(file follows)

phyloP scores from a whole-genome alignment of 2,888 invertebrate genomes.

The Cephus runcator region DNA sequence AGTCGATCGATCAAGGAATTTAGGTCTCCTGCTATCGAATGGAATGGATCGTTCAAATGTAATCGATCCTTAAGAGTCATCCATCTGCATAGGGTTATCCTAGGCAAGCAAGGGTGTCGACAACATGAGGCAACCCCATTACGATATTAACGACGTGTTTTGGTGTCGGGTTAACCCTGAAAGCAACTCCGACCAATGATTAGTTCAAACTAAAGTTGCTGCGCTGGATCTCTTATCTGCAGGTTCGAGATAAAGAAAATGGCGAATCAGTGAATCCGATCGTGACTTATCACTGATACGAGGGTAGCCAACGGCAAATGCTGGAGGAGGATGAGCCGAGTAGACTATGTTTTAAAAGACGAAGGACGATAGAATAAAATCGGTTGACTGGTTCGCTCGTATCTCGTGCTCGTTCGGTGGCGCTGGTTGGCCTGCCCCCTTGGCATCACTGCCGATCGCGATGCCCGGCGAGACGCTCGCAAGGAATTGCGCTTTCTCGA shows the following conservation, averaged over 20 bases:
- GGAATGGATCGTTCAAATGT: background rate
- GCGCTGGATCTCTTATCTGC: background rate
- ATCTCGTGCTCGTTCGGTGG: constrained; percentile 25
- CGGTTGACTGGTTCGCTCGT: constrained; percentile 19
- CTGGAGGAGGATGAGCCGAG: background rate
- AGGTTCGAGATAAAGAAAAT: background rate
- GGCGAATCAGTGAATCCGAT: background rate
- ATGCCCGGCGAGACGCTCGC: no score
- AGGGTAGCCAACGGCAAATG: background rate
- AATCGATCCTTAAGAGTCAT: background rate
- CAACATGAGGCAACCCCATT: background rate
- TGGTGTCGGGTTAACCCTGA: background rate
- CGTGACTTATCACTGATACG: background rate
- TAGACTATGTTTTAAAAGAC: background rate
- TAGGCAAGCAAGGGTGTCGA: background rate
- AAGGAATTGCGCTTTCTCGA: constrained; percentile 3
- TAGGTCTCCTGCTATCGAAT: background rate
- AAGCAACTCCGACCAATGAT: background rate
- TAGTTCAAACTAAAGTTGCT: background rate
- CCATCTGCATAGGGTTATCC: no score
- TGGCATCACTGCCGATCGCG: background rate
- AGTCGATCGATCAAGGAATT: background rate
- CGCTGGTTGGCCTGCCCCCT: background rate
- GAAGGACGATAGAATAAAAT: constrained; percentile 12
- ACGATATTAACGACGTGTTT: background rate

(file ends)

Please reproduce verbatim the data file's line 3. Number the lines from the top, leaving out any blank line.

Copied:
- GGAATGGATCGTTCAAATGT: background rate